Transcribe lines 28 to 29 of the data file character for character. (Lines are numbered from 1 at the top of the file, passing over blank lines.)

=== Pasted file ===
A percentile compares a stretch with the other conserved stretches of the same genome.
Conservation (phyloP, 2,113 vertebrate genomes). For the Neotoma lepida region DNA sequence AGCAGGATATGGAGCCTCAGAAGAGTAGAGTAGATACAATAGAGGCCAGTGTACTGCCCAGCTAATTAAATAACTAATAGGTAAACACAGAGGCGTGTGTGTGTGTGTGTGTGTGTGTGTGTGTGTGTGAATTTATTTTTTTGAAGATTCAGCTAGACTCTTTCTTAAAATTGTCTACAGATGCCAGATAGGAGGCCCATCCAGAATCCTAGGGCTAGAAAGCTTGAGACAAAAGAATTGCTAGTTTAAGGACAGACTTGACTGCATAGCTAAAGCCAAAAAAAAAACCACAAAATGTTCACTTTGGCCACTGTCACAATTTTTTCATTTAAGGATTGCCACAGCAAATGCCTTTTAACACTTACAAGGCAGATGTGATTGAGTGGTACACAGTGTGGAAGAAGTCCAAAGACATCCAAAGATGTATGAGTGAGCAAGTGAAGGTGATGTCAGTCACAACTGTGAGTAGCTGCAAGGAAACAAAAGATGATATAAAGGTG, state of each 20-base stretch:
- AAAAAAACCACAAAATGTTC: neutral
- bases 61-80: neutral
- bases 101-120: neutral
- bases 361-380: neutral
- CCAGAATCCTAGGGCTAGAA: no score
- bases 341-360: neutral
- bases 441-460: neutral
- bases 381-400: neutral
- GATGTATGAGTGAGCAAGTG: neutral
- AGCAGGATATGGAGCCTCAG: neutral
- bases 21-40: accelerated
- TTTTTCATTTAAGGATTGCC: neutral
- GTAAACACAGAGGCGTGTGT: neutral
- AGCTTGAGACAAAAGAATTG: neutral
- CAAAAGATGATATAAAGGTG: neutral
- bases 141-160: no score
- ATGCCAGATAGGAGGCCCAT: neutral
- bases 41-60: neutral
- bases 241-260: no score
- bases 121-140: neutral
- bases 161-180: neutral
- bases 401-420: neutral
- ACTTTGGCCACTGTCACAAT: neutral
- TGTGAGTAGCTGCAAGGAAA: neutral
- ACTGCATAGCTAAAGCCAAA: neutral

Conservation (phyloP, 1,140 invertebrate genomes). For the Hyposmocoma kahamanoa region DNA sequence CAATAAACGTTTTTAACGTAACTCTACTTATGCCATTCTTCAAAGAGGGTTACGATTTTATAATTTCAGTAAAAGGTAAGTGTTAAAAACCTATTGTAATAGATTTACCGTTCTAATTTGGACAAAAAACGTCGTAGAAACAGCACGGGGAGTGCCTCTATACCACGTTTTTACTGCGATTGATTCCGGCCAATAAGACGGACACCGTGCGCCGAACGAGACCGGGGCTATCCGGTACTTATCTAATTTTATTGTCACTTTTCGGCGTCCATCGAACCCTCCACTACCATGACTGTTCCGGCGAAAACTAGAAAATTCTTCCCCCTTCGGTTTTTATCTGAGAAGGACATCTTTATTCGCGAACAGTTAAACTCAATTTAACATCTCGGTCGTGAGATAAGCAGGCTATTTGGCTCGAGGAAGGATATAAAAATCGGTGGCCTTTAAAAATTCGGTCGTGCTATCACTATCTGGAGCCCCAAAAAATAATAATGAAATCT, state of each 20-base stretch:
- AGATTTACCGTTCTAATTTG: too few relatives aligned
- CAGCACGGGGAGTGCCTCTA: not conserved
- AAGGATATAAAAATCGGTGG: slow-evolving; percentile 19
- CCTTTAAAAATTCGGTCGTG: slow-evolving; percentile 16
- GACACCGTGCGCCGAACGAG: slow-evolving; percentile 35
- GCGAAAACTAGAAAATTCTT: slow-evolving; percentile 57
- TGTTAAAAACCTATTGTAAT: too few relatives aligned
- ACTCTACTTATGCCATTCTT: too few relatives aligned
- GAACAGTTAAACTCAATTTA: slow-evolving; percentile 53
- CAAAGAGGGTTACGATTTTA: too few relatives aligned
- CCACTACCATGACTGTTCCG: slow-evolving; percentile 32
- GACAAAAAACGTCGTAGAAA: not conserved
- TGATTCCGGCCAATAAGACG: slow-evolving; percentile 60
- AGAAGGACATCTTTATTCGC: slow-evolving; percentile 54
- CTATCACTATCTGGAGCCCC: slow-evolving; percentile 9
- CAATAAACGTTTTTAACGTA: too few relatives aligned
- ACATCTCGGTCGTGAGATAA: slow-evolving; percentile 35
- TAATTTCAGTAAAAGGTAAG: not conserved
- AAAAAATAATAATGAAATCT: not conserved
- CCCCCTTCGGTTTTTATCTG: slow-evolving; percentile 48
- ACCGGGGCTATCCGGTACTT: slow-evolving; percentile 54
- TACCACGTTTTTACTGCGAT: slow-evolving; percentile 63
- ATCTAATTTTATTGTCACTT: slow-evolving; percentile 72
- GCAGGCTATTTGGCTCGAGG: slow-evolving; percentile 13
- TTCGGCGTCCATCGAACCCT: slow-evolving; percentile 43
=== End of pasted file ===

Conservation (phyloP, 1,140 invertebrate genomes). For the Hyposmocoma kahamanoa region DNA sequence CAATAAACGTTTTTAACGTAACTCTACTTATGCCATTCTTCAAAGAGGGTTACGATTTTATAATTTCAGTAAAAGGTAAGTGTTAAAAACCTATTGTAATAGATTTACCGTTCTAATTTGGACAAAAAACGTCGTAGAAACAGCACGGGGAGTGCCTCTATACCACGTTTTTACTGCGATTGATTCCGGCCAATAAGACGGACACCGTGCGCCGAACGAGACCGGGGCTATCCGGTACTTATCTAATTTTATTGTCACTTTTCGGCGTCCATCGAACCCTCCACTACCATGACTGTTCCGGCGAAAACTAGAAAATTCTTCCCCCTTCGGTTTTTATCTGAGAAGGACATCTTTATTCGCGAACAGTTAAACTCAATTTAACATCTCGGTCGTGAGATAAGCAGGCTATTTGGCTCGAGGAAGGATATAAAAATCGGTGGCCTTTAAAAATTCGGTCGTGCTATCACTATCTGGAGCCCCAAAAAATAATAATGAAATCT, state of each 20-base stretch:
- AGATTTACCGTTCTAATTTG: too few relatives aligned